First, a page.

Happy Christmas And Good Oral Health!
A few festive suggestions to help you look after your teeth and gums in the coming weeks
As this will probably be our last blog until 2021, we thought that we would use it to help you get through the festive season, keeping your teeth and gums in good health. For many of us, this will probably be a completely different Christmas to the ones we have been used to, with gatherings being much smaller or even cancelled altogether. Despite this, it is quite likely that some of us will compensate for what has been a pretty horrible year, with a major ‘blow out’ of festive food and fun.
We are not expecting our Burton patients to be ‘angels’ and we know that more sweets, chocolates, alcohol etc will be consumed in the coming weeks than would normally be the case. The fact is though, that no one wants to spend the festive season nursing a toothache or a damaged tooth.
With that in mind, here are some top festive tips from the team at Mike Allen’s Dental Practice to help you keep your teeth healthy over Christmas and the New Year.
Maintain your teeth cleaning regime
Most of us hopefully brush our teeth twice a day without really giving it a second thought. It has long been a routine which we keep to. Christmas can be quite a disruptive period though, especially if you have children, and it is quite possible that our usual routine quickly goes out of the window.
Although this is understandable, it is important that we do not skip our teeth cleaning routine. Whilst the morning brushing may not pose too many problems, although you may forget in the excitement of opening your presents of course! The evening brushing is likely to be more vulnerable as we become tired after a long day of cooking, entertaining etc and we may feel too tired to brush our teeth and go to bed without having done so. As you will know from our previous blogs, going to sleep with your teeth coated in sugar is a very bad idea and a recipe for disasters including tooth decay and gum disease.
However tired you are, make sure to give your teeth the usual two minute brushing just before you go to bed, and no sneaking that last chocolate afterwards! Also, do try to floss as well. This is a great way of removing pieces of food that have become trapped between your teeth.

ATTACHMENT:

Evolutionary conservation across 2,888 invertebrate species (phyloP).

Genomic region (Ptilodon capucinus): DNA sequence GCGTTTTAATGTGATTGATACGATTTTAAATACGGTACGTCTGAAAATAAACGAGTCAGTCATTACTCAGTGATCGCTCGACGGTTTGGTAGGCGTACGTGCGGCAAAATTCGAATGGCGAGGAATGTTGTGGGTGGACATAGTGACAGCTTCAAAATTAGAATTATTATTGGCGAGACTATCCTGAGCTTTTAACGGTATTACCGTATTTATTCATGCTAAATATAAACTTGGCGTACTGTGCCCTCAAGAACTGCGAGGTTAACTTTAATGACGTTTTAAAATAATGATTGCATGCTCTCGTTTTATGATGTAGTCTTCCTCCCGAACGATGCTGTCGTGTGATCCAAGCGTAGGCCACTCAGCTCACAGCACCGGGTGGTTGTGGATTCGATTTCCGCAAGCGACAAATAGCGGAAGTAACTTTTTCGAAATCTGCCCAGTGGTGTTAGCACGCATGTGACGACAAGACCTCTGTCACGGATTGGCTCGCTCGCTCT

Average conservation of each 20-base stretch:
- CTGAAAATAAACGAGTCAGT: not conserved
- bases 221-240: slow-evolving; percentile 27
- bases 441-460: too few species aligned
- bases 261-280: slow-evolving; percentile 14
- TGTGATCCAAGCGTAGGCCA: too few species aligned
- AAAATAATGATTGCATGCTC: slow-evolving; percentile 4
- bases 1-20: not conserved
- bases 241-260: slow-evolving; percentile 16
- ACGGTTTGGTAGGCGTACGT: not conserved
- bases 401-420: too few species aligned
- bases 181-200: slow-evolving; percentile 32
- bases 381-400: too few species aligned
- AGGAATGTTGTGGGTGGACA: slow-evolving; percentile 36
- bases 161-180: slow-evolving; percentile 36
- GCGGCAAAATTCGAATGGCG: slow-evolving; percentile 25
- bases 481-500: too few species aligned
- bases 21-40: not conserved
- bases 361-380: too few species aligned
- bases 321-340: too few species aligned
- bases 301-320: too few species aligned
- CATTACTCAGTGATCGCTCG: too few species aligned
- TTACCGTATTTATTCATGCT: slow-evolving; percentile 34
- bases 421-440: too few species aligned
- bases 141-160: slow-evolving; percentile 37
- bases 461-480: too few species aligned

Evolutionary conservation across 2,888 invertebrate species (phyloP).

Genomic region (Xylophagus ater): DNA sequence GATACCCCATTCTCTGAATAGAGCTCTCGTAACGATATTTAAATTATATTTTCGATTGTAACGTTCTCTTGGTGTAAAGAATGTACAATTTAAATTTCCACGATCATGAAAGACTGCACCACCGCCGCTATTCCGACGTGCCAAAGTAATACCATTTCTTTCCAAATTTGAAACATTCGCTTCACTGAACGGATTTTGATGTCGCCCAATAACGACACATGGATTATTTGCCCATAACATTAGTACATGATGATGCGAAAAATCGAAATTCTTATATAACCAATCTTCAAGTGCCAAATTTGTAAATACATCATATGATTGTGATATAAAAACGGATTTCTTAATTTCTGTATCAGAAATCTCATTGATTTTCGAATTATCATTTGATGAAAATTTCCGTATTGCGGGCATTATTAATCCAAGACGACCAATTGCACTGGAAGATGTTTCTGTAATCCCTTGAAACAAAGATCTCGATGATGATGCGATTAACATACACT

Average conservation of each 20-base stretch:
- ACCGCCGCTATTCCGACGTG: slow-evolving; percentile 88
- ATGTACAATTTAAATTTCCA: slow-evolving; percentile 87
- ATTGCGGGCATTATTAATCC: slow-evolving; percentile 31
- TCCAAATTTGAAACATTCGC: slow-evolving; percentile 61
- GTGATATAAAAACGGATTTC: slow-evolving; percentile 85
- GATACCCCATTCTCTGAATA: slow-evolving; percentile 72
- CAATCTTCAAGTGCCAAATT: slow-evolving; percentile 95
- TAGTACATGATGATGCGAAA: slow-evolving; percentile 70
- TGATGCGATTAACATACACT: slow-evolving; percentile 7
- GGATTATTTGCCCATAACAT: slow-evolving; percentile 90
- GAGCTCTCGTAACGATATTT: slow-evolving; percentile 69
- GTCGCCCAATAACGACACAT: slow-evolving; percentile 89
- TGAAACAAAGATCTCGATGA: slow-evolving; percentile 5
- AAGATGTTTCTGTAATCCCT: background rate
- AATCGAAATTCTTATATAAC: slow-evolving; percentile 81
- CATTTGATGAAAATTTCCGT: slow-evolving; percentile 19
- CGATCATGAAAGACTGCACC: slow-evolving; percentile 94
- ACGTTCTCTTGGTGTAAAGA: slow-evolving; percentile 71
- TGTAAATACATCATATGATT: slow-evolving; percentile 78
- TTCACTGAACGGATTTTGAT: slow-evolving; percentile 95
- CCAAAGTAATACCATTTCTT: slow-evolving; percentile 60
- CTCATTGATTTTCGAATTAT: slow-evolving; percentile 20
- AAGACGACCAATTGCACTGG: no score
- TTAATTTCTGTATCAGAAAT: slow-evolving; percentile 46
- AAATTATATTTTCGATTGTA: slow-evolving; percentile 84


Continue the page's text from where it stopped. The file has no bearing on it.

Go steady with the chocolates
Well, there is no need to hide them exactly. We know that most people will eat more chocolate than usual at Christmas. It is a good idea though to keep them out of easy reach. If they are too close to you, you may find yourself continually ‘dipping’ into them whilst you watch an afternoon film with the kids (if they don’t eat them all first of course). By keeping them that little bit further away, you are likely to eat less of them as you would have to make an effort to get up to get one.
It is also worth remembering that it is better to eat say 10 sweets in a short time than it is to ‘graze’ the same number over a longer period of time. Although the same amount of sugar would be consumed, eating them in a short period of time allows your mouth to recover and the acid levels in your mouth to balance again. ‘Grazing’ means that your teeth simply don’t get a chance to recover before you eat the next one.
Beware of excess alcohol
Whether it be wine, beer or whisky, alcohol is generally not great for your oral health. Like most things though, if consumed in moderation, and you clean your teeth, it shouldn’t be a major problem. It is worth remembering three things that can go wrong if you drink too much alcohol though.
- You are likely to feel more tired and are much more likely therefore to forget or to skip cleaning your teeth at night
- Alcohol consumption often leads to a dry mouth and this, in turn, increases the likelihood of gum disease
- The risk of accidents are greatly increased if you have had too much alcohol. A fall or collision with another object could see you seeking an emergency dental appointment for a badly broken tooth.
Don’t start smoking
If you have previously been a smoker (and even if you haven’t), don’t be tempted when the ‘Christmas cigars’ are offered around. It may, or may not be a part of your family tradition, but one taste of a cigar may well act as a trigger to start you smoking again. Most ex smokers know how hard it can be to stop, and with smoking being a major contributor to both gum disease and oral cancer, it simply isn’t worth the risk.
Cheese and water
Finally, two little tips that can really help your teeth this Christmas and are not things that you need to be ‘denied’.
Firstly, whether you drink alcohol or not, try to drink plenty of water throughout the day, This will help to fight off tiredness and also help to wash some of those excess sugars from your teeth and gums.
Secondly, try finishing your meals with a small piece of cheese. This is a great way of reducing the acidity levels of your mouth and will help to protect your teeth and gums.
We hope that our Burton patients have a great Xmas and New Year and the team at Mike Allen’s Dental Practice look forward to seeing you in the New Year.Google+